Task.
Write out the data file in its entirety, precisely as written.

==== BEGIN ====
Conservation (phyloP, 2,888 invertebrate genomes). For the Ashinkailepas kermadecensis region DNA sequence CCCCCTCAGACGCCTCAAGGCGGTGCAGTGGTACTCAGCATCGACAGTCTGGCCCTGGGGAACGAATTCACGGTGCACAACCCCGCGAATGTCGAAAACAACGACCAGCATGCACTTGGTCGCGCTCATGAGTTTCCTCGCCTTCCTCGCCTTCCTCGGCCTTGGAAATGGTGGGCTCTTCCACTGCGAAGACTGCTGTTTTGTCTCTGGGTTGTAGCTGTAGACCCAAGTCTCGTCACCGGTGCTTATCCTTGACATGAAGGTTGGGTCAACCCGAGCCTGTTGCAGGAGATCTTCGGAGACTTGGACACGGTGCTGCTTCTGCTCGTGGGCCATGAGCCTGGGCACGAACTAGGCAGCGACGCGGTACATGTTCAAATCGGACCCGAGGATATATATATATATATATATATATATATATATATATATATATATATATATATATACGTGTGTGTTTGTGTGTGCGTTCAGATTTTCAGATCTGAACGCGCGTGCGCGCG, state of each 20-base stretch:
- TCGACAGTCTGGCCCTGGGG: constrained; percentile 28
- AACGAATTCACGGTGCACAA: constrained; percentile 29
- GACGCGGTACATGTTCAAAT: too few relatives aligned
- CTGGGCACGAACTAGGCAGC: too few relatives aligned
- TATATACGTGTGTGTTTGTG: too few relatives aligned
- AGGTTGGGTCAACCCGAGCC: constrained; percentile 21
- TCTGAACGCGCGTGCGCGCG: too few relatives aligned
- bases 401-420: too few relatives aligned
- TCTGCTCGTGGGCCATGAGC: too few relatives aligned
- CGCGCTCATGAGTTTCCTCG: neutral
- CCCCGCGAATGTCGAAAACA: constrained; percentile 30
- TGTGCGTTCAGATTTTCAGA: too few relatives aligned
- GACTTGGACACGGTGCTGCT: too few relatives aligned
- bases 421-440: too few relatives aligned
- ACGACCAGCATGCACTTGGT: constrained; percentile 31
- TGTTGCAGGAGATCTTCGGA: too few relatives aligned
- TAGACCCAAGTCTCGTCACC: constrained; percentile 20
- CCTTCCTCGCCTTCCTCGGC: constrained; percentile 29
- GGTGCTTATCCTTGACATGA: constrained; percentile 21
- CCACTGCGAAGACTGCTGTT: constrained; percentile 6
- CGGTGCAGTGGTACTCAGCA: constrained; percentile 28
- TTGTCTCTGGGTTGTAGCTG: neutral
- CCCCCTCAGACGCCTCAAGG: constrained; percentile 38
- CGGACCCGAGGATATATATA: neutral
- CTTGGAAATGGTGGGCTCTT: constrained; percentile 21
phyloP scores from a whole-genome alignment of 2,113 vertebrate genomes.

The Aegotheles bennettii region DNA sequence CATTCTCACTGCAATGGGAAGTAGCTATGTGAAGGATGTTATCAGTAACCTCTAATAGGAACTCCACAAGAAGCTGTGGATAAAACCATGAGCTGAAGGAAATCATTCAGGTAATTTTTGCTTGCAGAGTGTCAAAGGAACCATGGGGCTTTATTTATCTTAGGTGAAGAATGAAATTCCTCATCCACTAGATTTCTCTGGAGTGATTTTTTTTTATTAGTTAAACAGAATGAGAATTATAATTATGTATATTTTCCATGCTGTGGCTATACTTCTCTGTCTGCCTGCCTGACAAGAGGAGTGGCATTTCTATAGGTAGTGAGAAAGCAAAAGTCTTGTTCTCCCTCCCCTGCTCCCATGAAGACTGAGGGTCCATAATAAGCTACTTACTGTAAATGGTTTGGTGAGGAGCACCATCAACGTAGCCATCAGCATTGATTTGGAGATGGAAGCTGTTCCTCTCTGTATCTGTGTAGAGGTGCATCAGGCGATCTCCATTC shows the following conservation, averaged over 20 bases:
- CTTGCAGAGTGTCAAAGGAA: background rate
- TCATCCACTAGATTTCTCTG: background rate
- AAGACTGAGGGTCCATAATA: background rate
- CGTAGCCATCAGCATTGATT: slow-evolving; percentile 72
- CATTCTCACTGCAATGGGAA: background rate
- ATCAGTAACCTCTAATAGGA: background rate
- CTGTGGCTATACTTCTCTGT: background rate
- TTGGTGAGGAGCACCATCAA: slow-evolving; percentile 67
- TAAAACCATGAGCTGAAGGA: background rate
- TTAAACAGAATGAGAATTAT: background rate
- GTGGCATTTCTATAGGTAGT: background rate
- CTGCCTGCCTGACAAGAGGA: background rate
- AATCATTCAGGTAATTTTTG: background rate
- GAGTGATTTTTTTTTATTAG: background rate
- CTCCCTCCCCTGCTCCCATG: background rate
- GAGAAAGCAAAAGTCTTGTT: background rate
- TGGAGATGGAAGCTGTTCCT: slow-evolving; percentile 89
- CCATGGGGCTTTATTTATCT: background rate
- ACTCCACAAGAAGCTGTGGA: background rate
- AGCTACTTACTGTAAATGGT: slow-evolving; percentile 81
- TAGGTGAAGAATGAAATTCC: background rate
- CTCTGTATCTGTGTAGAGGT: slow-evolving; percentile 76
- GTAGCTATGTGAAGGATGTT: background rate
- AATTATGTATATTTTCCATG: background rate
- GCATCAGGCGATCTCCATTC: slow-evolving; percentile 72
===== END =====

Conservation (phyloP, 2,888 invertebrate genomes). For the Ashinkailepas kermadecensis region DNA sequence CCCCCTCAGACGCCTCAAGGCGGTGCAGTGGTACTCAGCATCGACAGTCTGGCCCTGGGGAACGAATTCACGGTGCACAACCCCGCGAATGTCGAAAACAACGACCAGCATGCACTTGGTCGCGCTCATGAGTTTCCTCGCCTTCCTCGCCTTCCTCGGCCTTGGAAATGGTGGGCTCTTCCACTGCGAAGACTGCTGTTTTGTCTCTGGGTTGTAGCTGTAGACCCAAGTCTCGTCACCGGTGCTTATCCTTGACATGAAGGTTGGGTCAACCCGAGCCTGTTGCAGGAGATCTTCGGAGACTTGGACACGGTGCTGCTTCTGCTCGTGGGCCATGAGCCTGGGCACGAACTAGGCAGCGACGCGGTACATGTTCAAATCGGACCCGAGGATATATATATATATATATATATATATATATATATATATATATATATATATATATACGTGTGTGTTTGTGTGTGCGTTCAGATTTTCAGATCTGAACGCGCGTGCGCGCG, state of each 20-base stretch:
- TCGACAGTCTGGCCCTGGGG: constrained; percentile 28
- AACGAATTCACGGTGCACAA: constrained; percentile 29
- GACGCGGTACATGTTCAAAT: too few relatives aligned
- CTGGGCACGAACTAGGCAGC: too few relatives aligned
- TATATACGTGTGTGTTTGTG: too few relatives aligned
- AGGTTGGGTCAACCCGAGCC: constrained; percentile 21
- TCTGAACGCGCGTGCGCGCG: too few relatives aligned
- bases 401-420: too few relatives aligned
- TCTGCTCGTGGGCCATGAGC: too few relatives aligned
- CGCGCTCATGAGTTTCCTCG: neutral
- CCCCGCGAATGTCGAAAACA: constrained; percentile 30
- TGTGCGTTCAGATTTTCAGA: too few relatives aligned
- GACTTGGACACGGTGCTGCT: too few relatives aligned
- bases 421-440: too few relatives aligned
- ACGACCAGCATGCACTTGGT: constrained; percentile 31
- TGTTGCAGGAGATCTTCGGA: too few relatives aligned
- TAGACCCAAGTCTCGTCACC: constrained; percentile 20
- CCTTCCTCGCCTTCCTCGGC: constrained; percentile 29
- GGTGCTTATCCTTGACATGA: constrained; percentile 21
- CCACTGCGAAGACTGCTGTT: constrained; percentile 6
- CGGTGCAGTGGTACTCAGCA: constrained; percentile 28
- TTGTCTCTGGGTTGTAGCTG: neutral
- CCCCCTCAGACGCCTCAAGG: constrained; percentile 38
- CGGACCCGAGGATATATATA: neutral
- CTTGGAAATGGTGGGCTCTT: constrained; percentile 21
phyloP scores from a whole-genome alignment of 2,113 vertebrate genomes.

The Aegotheles bennettii region DNA sequence CATTCTCACTGCAATGGGAAGTAGCTATGTGAAGGATGTTATCAGTAACCTCTAATAGGAACTCCACAAGAAGCTGTGGATAAAACCATGAGCTGAAGGAAATCATTCAGGTAATTTTTGCTTGCAGAGTGTCAAAGGAACCATGGGGCTTTATTTATCTTAGGTGAAGAATGAAATTCCTCATCCACTAGATTTCTCTGGAGTGATTTTTTTTTATTAGTTAAACAGAATGAGAATTATAATTATGTATATTTTCCATGCTGTGGCTATACTTCTCTGTCTGCCTGCCTGACAAGAGGAGTGGCATTTCTATAGGTAGTGAGAAAGCAAAAGTCTTGTTCTCCCTCCCCTGCTCCCATGAAGACTGAGGGTCCATAATAAGCTACTTACTGTAAATGGTTTGGTGAGGAGCACCATCAACGTAGCCATCAGCATTGATTTGGAGATGGAAGCTGTTCCTCTCTGTATCTGTGTAGAGGTGCATCAGGCGATCTCCATTC shows the following conservation, averaged over 20 bases:
- CTTGCAGAGTGTCAAAGGAA: background rate
- TCATCCACTAGATTTCTCTG: background rate
- AAGACTGAGGGTCCATAATA: background rate
- CGTAGCCATCAGCATTGATT: slow-evolving; percentile 72
- CATTCTCACTGCAATGGGAA: background rate
- ATCAGTAACCTCTAATAGGA: background rate
- CTGTGGCTATACTTCTCTGT: background rate
- TTGGTGAGGAGCACCATCAA: slow-evolving; percentile 67
- TAAAACCATGAGCTGAAGGA: background rate
- TTAAACAGAATGAGAATTAT: background rate
- GTGGCATTTCTATAGGTAGT: background rate
- CTGCCTGCCTGACAAGAGGA: background rate
- AATCATTCAGGTAATTTTTG: background rate
- GAGTGATTTTTTTTTATTAG: background rate
- CTCCCTCCCCTGCTCCCATG: background rate
- GAGAAAGCAAAAGTCTTGTT: background rate
- TGGAGATGGAAGCTGTTCCT: slow-evolving; percentile 89
- CCATGGGGCTTTATTTATCT: background rate
- ACTCCACAAGAAGCTGTGGA: background rate
- AGCTACTTACTGTAAATGGT: slow-evolving; percentile 81
- TAGGTGAAGAATGAAATTCC: background rate
- CTCTGTATCTGTGTAGAGGT: slow-evolving; percentile 76
- GTAGCTATGTGAAGGATGTT: background rate
- AATTATGTATATTTTCCATG: background rate
- GCATCAGGCGATCTCCATTC: slow-evolving; percentile 72